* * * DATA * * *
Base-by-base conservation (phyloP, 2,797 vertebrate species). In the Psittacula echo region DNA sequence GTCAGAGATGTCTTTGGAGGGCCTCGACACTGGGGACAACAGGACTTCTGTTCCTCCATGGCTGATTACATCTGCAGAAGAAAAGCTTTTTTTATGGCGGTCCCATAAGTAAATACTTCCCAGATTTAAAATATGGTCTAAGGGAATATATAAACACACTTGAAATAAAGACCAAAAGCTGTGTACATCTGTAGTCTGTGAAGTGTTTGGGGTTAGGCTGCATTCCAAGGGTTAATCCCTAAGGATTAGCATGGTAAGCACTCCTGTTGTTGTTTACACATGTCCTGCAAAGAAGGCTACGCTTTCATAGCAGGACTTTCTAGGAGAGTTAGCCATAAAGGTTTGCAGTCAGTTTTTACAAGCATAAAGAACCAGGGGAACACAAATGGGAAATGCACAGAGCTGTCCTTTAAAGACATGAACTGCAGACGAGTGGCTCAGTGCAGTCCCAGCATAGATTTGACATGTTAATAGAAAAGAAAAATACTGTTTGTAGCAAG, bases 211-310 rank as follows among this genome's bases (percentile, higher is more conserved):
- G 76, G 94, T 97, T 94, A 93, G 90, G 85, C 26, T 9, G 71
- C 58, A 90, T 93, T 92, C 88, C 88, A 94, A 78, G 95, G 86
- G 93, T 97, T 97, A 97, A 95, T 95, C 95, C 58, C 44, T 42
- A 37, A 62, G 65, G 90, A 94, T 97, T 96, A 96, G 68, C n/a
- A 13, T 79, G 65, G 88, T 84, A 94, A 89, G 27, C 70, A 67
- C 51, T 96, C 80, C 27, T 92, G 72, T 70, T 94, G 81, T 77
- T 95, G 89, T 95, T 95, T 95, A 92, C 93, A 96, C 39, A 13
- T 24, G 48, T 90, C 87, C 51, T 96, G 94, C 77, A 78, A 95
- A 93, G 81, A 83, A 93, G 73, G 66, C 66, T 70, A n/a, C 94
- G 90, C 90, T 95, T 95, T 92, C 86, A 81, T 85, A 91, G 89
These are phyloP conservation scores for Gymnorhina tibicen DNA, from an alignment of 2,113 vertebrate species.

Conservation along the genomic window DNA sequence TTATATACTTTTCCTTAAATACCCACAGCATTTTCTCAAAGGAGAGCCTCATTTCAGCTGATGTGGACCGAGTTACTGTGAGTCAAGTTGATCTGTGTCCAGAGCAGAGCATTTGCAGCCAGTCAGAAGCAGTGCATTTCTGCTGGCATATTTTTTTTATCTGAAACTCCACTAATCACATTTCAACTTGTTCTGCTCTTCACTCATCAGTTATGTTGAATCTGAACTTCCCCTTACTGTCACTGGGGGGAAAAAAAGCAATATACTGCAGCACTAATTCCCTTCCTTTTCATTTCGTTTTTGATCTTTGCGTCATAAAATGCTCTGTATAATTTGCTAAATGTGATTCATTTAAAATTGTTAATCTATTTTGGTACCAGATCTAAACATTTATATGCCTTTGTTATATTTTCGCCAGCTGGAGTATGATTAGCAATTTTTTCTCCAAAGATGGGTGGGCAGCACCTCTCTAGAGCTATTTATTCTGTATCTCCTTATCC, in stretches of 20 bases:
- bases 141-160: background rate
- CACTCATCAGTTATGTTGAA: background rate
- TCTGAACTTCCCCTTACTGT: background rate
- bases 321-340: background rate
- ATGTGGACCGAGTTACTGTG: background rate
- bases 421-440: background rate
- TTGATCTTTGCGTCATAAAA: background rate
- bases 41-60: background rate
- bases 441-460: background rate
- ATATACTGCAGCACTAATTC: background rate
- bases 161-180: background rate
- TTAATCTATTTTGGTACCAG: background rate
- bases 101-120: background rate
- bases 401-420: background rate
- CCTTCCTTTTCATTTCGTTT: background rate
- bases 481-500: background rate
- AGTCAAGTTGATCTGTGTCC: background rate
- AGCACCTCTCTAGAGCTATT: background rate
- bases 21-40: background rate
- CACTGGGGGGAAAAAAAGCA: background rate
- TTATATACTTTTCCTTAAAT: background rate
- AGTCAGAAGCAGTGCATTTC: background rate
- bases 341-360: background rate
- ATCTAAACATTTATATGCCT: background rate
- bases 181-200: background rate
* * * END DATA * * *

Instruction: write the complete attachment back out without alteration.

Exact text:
Base-by-base conservation (phyloP, 2,797 vertebrate species). In the Psittacula echo region DNA sequence GTCAGAGATGTCTTTGGAGGGCCTCGACACTGGGGACAACAGGACTTCTGTTCCTCCATGGCTGATTACATCTGCAGAAGAAAAGCTTTTTTTATGGCGGTCCCATAAGTAAATACTTCCCAGATTTAAAATATGGTCTAAGGGAATATATAAACACACTTGAAATAAAGACCAAAAGCTGTGTACATCTGTAGTCTGTGAAGTGTTTGGGGTTAGGCTGCATTCCAAGGGTTAATCCCTAAGGATTAGCATGGTAAGCACTCCTGTTGTTGTTTACACATGTCCTGCAAAGAAGGCTACGCTTTCATAGCAGGACTTTCTAGGAGAGTTAGCCATAAAGGTTTGCAGTCAGTTTTTACAAGCATAAAGAACCAGGGGAACACAAATGGGAAATGCACAGAGCTGTCCTTTAAAGACATGAACTGCAGACGAGTGGCTCAGTGCAGTCCCAGCATAGATTTGACATGTTAATAGAAAAGAAAAATACTGTTTGTAGCAAG, bases 211-310 rank as follows among this genome's bases (percentile, higher is more conserved):
- G 76, G 94, T 97, T 94, A 93, G 90, G 85, C 26, T 9, G 71
- C 58, A 90, T 93, T 92, C 88, C 88, A 94, A 78, G 95, G 86
- G 93, T 97, T 97, A 97, A 95, T 95, C 95, C 58, C 44, T 42
- A 37, A 62, G 65, G 90, A 94, T 97, T 96, A 96, G 68, C n/a
- A 13, T 79, G 65, G 88, T 84, A 94, A 89, G 27, C 70, A 67
- C 51, T 96, C 80, C 27, T 92, G 72, T 70, T 94, G 81, T 77
- T 95, G 89, T 95, T 95, T 95, A 92, C 93, A 96, C 39, A 13
- T 24, G 48, T 90, C 87, C 51, T 96, G 94, C 77, A 78, A 95
- A 93, G 81, A 83, A 93, G 73, G 66, C 66, T 70, A n/a, C 94
- G 90, C 90, T 95, T 95, T 92, C 86, A 81, T 85, A 91, G 89
These are phyloP conservation scores for Gymnorhina tibicen DNA, from an alignment of 2,113 vertebrate species.

Conservation along the genomic window DNA sequence TTATATACTTTTCCTTAAATACCCACAGCATTTTCTCAAAGGAGAGCCTCATTTCAGCTGATGTGGACCGAGTTACTGTGAGTCAAGTTGATCTGTGTCCAGAGCAGAGCATTTGCAGCCAGTCAGAAGCAGTGCATTTCTGCTGGCATATTTTTTTTATCTGAAACTCCACTAATCACATTTCAACTTGTTCTGCTCTTCACTCATCAGTTATGTTGAATCTGAACTTCCCCTTACTGTCACTGGGGGGAAAAAAAGCAATATACTGCAGCACTAATTCCCTTCCTTTTCATTTCGTTTTTGATCTTTGCGTCATAAAATGCTCTGTATAATTTGCTAAATGTGATTCATTTAAAATTGTTAATCTATTTTGGTACCAGATCTAAACATTTATATGCCTTTGTTATATTTTCGCCAGCTGGAGTATGATTAGCAATTTTTTCTCCAAAGATGGGTGGGCAGCACCTCTCTAGAGCTATTTATTCTGTATCTCCTTATCC, in stretches of 20 bases:
- bases 141-160: background rate
- CACTCATCAGTTATGTTGAA: background rate
- TCTGAACTTCCCCTTACTGT: background rate
- bases 321-340: background rate
- ATGTGGACCGAGTTACTGTG: background rate
- bases 421-440: background rate
- TTGATCTTTGCGTCATAAAA: background rate
- bases 41-60: background rate
- bases 441-460: background rate
- ATATACTGCAGCACTAATTC: background rate
- bases 161-180: background rate
- TTAATCTATTTTGGTACCAG: background rate
- bases 101-120: background rate
- bases 401-420: background rate
- CCTTCCTTTTCATTTCGTTT: background rate
- bases 481-500: background rate
- AGTCAAGTTGATCTGTGTCC: background rate
- AGCACCTCTCTAGAGCTATT: background rate
- bases 21-40: background rate
- CACTGGGGGGAAAAAAAGCA: background rate
- TTATATACTTTTCCTTAAAT: background rate
- AGTCAGAAGCAGTGCATTTC: background rate
- bases 341-360: background rate
- ATCTAAACATTTATATGCCT: background rate
- bases 181-200: background rate